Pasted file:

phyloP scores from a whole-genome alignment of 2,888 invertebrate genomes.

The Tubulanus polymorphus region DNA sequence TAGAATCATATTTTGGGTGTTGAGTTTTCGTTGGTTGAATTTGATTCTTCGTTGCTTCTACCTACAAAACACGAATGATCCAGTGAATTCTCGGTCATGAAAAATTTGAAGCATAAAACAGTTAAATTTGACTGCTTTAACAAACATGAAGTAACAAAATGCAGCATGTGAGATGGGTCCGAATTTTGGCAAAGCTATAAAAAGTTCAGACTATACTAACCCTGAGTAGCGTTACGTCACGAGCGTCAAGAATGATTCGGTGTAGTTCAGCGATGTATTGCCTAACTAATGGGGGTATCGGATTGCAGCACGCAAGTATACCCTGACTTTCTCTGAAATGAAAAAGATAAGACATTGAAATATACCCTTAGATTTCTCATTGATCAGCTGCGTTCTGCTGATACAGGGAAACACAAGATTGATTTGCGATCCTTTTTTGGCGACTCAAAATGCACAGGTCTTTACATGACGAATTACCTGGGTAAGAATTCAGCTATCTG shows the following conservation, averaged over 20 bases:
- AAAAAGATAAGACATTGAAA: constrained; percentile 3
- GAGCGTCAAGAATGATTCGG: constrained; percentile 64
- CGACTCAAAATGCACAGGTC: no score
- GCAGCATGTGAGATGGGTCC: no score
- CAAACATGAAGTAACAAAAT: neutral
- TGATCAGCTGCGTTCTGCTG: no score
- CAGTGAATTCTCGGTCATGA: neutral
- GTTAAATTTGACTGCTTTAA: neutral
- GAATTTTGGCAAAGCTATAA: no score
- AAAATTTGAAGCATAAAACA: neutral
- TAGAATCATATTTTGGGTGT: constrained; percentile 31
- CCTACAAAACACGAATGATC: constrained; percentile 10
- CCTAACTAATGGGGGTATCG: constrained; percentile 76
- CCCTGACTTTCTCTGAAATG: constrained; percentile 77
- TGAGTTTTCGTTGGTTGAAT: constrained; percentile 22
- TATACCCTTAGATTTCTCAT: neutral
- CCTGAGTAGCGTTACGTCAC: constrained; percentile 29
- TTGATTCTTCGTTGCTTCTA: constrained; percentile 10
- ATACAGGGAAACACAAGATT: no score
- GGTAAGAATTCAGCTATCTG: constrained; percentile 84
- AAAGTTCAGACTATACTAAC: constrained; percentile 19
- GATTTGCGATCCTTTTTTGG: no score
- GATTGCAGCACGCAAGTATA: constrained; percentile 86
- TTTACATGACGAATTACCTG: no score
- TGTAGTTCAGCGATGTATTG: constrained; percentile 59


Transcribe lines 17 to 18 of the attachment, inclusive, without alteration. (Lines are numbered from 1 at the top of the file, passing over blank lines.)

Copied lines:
- TGAGTTTTCGTTGGTTGAAT: constrained; percentile 22
- TATACCCTTAGATTTCTCAT: neutral